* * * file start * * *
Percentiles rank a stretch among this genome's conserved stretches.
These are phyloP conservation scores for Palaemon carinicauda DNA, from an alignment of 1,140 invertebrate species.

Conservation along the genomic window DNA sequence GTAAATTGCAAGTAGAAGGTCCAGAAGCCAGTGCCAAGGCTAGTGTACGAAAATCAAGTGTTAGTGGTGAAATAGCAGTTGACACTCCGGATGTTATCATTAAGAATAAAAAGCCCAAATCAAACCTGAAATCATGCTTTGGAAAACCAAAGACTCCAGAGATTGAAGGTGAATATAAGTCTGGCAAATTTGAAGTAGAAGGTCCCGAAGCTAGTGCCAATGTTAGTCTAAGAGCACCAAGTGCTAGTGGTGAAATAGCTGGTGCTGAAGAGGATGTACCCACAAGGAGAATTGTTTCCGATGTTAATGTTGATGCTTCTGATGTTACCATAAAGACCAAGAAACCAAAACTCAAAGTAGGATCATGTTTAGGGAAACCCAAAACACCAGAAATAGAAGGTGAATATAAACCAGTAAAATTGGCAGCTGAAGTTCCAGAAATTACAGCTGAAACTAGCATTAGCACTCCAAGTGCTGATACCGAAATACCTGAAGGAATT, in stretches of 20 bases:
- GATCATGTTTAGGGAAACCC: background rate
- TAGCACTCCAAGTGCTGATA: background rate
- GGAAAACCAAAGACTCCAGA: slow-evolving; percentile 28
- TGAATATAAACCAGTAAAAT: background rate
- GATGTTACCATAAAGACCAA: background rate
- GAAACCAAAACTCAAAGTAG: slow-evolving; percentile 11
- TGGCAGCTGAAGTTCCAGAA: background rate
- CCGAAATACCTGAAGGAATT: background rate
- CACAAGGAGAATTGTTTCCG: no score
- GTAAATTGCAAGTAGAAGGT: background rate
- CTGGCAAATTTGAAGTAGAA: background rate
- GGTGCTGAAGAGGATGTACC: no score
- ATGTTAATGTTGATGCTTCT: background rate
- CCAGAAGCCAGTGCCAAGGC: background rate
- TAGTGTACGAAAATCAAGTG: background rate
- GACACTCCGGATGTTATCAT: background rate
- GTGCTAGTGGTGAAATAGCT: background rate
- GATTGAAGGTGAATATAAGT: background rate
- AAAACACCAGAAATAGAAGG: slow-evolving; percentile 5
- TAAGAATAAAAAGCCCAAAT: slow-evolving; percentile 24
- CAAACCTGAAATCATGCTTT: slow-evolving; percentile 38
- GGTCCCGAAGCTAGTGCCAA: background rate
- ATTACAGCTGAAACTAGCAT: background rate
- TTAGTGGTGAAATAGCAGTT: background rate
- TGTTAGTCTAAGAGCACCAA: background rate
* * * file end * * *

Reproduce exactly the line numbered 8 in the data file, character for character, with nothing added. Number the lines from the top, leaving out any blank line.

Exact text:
- GATGTTACCATAAAGACCAA: background rate